Snowy Plover (Charadrius alexandrinus) nests (n = 415) were monitored to completion on an expansive alkaline flat in north-central Oklahoma in 1995–1996. We reported Mayfield Method nesting success but relied on apparent nesting success to compare differences in successful (hatched) and lost (depredated/flooded) nests in five 1000-ha areas, by microhabitat type, and inside versus outside electric-fence predator exclosures. Apparent nesting success differed by area in 1996 and over both years. Predation differed by area only in 1995, and flooding did not differ by area. Apparent nesting success and predation differed by microhabitat type in 1995 and over both years. Differences were observed among depredated and flooded nests inside versus outside electric-fence predator exclosures. Canids and gulls were primary predators. Nests associated with habitat improvements (1995) and near driftwood debris (1996) encountered higher predation, and nests near driftwood debris were more susceptible to flooding both years. We identified an area on the alkaline flat with the highest nesting success and lowest predation where future conservation efforts for Charadriiformes could be implemented.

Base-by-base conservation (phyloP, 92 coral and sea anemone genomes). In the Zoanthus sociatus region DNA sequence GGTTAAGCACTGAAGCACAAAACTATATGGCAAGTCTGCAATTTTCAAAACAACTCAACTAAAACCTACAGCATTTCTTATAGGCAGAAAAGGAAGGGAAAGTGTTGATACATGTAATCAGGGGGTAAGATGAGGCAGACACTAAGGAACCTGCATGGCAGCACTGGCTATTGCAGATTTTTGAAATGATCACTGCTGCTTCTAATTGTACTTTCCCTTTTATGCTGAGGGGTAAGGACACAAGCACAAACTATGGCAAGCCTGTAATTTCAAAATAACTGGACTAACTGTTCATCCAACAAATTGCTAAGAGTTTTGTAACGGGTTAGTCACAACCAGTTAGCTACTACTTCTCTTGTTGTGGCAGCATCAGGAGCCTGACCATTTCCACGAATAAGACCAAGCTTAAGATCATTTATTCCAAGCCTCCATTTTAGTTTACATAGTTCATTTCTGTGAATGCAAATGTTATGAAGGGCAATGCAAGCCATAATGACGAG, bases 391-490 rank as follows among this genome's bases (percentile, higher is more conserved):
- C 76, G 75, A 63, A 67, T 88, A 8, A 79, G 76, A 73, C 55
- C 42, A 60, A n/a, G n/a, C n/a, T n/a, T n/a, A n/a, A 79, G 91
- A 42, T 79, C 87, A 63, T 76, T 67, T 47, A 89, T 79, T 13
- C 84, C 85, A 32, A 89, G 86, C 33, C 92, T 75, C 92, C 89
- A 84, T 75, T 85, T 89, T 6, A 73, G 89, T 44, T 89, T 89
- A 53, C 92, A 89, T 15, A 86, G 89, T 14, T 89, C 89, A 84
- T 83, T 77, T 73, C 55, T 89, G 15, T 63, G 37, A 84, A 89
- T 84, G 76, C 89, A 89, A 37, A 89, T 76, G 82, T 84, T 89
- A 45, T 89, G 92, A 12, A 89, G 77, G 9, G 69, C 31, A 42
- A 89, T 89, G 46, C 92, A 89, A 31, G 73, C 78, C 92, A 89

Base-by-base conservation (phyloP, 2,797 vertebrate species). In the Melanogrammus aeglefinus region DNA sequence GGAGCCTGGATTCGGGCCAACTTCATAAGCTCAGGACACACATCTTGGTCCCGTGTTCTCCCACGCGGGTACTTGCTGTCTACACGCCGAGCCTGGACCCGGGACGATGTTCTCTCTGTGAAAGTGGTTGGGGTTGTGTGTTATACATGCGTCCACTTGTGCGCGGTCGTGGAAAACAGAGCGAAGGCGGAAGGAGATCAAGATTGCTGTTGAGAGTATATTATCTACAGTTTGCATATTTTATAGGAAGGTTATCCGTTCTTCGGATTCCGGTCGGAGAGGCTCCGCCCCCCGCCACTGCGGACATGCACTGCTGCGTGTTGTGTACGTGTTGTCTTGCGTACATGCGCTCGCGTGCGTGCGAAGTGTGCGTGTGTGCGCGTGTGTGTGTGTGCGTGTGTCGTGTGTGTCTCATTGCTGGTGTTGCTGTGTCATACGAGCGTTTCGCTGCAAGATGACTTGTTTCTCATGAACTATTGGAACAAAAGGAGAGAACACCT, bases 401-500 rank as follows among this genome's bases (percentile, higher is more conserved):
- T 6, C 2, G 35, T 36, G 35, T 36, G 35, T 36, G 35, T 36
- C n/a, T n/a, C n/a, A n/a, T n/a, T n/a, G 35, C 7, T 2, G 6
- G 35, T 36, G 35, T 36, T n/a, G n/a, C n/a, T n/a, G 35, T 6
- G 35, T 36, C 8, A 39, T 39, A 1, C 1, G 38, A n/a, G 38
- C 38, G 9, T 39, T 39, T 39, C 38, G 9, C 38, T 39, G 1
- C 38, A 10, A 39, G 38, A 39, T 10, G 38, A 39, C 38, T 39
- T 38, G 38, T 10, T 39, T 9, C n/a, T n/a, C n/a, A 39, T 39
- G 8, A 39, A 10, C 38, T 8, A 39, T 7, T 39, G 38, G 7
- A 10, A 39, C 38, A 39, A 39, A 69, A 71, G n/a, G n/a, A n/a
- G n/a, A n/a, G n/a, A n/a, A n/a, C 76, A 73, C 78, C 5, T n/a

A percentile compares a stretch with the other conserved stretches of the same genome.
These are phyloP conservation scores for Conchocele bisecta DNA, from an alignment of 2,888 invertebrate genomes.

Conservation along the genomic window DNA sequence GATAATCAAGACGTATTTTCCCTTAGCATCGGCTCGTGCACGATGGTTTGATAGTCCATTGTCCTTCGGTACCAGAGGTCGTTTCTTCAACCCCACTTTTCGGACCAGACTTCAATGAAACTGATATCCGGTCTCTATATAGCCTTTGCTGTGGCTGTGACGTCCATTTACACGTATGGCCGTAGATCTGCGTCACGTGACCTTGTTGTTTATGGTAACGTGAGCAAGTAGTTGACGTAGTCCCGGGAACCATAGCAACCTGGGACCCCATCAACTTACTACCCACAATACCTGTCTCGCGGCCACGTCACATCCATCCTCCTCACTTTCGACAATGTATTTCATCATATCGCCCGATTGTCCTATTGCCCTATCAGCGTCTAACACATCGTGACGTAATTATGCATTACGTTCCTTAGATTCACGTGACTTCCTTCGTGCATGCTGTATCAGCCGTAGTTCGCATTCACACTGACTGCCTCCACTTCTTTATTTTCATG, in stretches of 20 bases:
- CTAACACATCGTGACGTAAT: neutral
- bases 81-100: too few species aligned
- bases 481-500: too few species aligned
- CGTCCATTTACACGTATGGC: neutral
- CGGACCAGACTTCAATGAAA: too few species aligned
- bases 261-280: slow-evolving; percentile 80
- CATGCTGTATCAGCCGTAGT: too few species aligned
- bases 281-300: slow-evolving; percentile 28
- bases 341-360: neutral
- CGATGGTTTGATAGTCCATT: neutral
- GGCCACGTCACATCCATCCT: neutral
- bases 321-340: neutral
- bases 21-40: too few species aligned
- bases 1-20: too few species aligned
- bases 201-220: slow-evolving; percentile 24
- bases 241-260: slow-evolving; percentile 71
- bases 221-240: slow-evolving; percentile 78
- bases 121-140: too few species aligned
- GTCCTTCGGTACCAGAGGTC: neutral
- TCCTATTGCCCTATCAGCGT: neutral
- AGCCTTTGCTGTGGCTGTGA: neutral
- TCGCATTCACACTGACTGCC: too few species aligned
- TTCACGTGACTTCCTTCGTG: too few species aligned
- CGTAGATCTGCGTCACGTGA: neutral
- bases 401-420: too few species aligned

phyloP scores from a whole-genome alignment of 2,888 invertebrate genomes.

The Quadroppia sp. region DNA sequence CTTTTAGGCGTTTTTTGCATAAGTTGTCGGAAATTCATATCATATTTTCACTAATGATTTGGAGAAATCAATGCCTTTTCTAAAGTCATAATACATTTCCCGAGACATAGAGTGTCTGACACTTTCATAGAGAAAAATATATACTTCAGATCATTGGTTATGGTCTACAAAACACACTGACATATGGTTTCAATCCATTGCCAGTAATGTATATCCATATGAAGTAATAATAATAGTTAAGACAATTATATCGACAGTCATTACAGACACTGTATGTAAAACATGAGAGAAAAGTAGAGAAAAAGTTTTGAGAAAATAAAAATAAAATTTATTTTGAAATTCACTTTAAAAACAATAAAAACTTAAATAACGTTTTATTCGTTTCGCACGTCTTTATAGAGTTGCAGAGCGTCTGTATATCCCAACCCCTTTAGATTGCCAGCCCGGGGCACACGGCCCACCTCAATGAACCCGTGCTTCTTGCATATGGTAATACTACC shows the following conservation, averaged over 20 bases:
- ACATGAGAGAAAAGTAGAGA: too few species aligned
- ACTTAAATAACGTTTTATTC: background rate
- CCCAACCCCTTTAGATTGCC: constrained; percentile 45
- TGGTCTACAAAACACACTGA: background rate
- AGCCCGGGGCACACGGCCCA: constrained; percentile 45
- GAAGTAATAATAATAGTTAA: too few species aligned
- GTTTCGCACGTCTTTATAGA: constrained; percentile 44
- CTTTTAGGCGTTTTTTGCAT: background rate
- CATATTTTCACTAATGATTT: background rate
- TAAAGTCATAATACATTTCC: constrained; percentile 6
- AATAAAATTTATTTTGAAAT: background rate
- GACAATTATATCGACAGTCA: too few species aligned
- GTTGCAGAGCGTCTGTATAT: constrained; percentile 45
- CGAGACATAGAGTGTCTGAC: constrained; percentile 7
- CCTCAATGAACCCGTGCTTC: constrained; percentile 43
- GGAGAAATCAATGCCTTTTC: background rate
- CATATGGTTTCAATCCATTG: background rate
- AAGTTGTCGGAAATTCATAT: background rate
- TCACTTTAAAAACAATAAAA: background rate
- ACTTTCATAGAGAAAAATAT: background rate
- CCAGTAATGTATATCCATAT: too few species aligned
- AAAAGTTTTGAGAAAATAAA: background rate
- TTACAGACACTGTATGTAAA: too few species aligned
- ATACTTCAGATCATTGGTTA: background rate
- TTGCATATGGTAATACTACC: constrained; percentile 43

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Vol. 71 • No. 4